COUNTY ANNOUNCES PLAN TO KEEP FIRE STATIONS OPEN

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State Budget Cuts Threaten Fire Stations; County Offers to Shift
Staff to Protect Region

December 23, 2008 (San Diego) —Acting
swiftly to counteract California's latest budget crisis, the County of San
Diego has proposed to temporarily shift some firefighters from County-contracted
stations to ensure that all 18 CAL FIRE stations remain open this year, according
to a press release issued jointly by San Diego County and CAL FIRE.

The state abruptly announced this month that it would slash CAL FIRE's
Southern California budget by $6.3 million ---- $1.2 million in San Diego County
---- because of continuing budget problems.

The cuts threatened to shut down eight local CAL FIRE stations that provide
fire protection and emergency medical response.

"This is a one-time, temporary fix to ensure that our region is adequately
protected, particularly during the winter months," said Vice Chairwoman Dianne
Jacob who represents many fire-prone rural communities. "This is not a bailout
or a backfill and we expect that the state will fully fund CAL FIRE next year."

County officials are offering to help prevent the closures by redeploying
firefighters at CAL FIRE stations that the County pays CAL FIRE to operate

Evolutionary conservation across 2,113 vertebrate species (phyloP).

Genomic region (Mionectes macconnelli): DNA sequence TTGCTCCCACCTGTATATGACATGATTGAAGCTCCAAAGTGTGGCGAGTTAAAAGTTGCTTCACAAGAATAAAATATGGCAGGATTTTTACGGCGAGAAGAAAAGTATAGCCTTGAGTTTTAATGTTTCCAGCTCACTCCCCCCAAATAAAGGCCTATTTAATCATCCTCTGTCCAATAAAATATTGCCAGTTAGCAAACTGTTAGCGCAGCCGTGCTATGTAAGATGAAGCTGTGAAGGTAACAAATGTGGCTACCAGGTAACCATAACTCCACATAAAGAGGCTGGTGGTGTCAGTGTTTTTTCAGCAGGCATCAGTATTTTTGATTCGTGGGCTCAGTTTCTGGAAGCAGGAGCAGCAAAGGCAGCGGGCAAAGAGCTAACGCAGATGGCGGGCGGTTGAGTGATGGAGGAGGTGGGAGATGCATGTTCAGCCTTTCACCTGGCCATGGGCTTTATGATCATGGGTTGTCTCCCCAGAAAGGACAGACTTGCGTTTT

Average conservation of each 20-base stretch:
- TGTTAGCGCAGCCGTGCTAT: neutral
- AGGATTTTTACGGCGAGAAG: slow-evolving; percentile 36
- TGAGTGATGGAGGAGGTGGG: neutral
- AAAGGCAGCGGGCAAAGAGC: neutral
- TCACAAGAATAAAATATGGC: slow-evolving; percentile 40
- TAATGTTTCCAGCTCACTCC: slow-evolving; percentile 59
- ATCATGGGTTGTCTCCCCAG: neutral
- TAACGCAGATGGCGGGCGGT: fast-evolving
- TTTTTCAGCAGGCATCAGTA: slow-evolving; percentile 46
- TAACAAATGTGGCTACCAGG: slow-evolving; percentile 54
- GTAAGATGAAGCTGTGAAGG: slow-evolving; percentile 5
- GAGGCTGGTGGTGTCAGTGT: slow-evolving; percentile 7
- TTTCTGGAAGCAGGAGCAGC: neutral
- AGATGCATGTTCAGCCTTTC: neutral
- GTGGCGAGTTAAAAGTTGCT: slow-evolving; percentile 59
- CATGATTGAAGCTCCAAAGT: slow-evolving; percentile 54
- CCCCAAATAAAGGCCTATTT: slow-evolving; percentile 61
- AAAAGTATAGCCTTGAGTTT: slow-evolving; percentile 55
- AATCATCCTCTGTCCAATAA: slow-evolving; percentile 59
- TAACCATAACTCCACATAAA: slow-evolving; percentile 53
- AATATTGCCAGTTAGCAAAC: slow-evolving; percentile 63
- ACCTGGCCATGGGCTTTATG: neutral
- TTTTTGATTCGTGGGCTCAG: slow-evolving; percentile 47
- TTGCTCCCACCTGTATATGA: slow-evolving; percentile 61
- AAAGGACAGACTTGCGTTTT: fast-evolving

through the winter months.

Some crews would be reduced from three firefighters to two. The extra
firefighters would be shifted to help keep all CAL FIRE stations running until
the state restores CAL FIRE's funding in April.

The County would not spend any additional money on fire services and
the staffing shift was offered as a one-time solution until the state can re-staff
fire stations year round.

County and CAL FIRE officials said that temporarily reducing the number
of firefighters to two per station was a better way to protect the public than
closing the stations down.

Captain Nick Schuler of CAL-FIRE called the decision to keep stations open
"great news", but admitted that reducing from three to two firefighters per
station would be "a challenge." To avoid a shortage in manpower per engine,
he explained,  "If someone calls 9-1-1, instead of getting one engine
out to their house, they will be getting two. This is a great example of the
county of San Diego and Cal Fire getting together and coming up with a solution
that will ultimately benefit the people."